OSIRIS-REx Captures Unique View Of Earth, Moon And Pleiades

Earth and moon look like two planets in conjunction in the constellation Cetus seen from NASA’s OSIRIS-REx asteroid mission on Jan. 17. Click HERE for a higher-resolution view. NASA

I do enjoy a big picture perspective. You too? As part of an engineering test, NASA’s OSIRIS-REx spacecraft captured this image of the Earth and Moon using its navigation camera on January 17 from a distance of 39.5 million miles (63.6 million km). When the camera snapped the image, the spacecraft was moving away from Earth at 19,000 miles per hour (8.5 km/sec).

Earth and the fainter, smaller moon dominate the photo. From the spacecraft’s perspective they’re in the head of the constellation Cetus the Whale. At upper is the familiar Seven Sisters star cluster also known as the Pleiades (PLEE-uh-deez), while Aries the Ram, the smallest zodiac constellation, occupies the upper right.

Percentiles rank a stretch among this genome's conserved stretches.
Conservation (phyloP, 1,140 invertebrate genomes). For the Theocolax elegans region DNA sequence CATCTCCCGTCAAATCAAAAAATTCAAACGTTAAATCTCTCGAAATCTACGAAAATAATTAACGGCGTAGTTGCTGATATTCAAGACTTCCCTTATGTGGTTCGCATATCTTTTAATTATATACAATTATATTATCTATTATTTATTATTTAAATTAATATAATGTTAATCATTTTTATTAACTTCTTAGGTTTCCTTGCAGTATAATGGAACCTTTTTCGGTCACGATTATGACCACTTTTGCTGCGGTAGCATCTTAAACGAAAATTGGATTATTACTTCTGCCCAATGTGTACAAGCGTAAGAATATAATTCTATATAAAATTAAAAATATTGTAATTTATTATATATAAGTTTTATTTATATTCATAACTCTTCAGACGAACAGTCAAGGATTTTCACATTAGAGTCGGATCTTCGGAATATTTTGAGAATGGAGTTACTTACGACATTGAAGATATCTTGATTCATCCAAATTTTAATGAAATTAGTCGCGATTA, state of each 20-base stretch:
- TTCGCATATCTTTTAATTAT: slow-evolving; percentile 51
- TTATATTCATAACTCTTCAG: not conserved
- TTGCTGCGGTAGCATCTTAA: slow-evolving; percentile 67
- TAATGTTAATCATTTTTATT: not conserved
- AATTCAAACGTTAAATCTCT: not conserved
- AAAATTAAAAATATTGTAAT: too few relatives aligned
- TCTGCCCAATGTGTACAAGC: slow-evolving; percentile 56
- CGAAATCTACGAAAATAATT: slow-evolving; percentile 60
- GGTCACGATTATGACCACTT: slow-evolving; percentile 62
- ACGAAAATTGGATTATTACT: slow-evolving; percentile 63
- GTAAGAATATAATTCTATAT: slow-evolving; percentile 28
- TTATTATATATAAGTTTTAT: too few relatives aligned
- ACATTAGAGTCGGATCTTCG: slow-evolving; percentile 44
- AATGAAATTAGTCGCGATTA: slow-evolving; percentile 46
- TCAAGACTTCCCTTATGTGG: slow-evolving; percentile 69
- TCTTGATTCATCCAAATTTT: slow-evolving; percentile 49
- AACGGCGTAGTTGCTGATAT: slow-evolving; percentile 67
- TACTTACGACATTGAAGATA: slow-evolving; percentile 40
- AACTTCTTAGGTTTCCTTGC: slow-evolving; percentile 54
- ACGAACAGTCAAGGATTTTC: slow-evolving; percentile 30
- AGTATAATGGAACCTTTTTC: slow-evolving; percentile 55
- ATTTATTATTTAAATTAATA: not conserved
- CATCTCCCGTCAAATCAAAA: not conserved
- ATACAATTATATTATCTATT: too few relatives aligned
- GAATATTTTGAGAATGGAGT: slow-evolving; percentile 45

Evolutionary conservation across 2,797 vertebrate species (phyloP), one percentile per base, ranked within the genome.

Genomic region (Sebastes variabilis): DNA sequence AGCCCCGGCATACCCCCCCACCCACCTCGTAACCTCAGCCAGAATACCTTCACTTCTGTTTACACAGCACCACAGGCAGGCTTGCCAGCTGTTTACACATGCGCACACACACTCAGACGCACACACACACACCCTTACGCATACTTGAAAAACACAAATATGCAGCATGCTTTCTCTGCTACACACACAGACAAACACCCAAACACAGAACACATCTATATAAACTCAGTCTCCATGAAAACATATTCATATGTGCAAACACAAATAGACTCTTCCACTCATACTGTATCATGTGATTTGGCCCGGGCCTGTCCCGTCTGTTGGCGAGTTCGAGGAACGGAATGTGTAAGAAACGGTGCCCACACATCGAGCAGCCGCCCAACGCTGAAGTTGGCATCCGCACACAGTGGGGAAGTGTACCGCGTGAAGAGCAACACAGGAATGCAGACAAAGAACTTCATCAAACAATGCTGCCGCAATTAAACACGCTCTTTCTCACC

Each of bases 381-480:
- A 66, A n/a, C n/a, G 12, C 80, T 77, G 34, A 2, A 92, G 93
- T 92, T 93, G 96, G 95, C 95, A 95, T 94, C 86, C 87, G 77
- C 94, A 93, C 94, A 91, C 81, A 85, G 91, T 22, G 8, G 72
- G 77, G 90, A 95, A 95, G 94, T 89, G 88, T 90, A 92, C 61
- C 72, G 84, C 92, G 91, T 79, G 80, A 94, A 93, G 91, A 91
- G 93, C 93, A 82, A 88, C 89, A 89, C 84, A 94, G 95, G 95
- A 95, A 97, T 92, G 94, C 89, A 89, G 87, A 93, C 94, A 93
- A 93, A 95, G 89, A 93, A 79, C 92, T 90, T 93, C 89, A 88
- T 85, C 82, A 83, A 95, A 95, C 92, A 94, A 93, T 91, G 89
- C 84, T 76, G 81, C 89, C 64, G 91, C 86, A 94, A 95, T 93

Here’s a map of the same section of sky you can see this week in the southwestern sky around 7 o’clock local time. Sorry, no Earth and moon here. You’re standing on them. Stellarium

Whenever we see two planets next to each other in conjunction, the event takes place against the backdrop of the familiar constellations. While we’ve seen photos of Earth and the moon taken from spacecraft before, this image is one of the few (only?) that so clearly shows them against a recognizable backdrop. It pointedly reminds us that we live on a small ball of rock orbited by a smaller ball of rock both ensconced in the vastness of space.

Since the view is clearly a wide-angle one and resembles almost one-for-one what the stars look like with the naked eye, the image conveys a good “naked eye” view of the scene as if the viewer were on board the spacecraft.

Meanwhile, OSIRIS-REx continues on its mission to rendezvous with the carbon-rich asteroid Bennu this August. After studying it from orbit, the spacecraft will spiral down to the surface, grab a 2.1-ounce sample of dust and pebbles and return it to Earth in a canister that will land in the Utah desert in September 2023.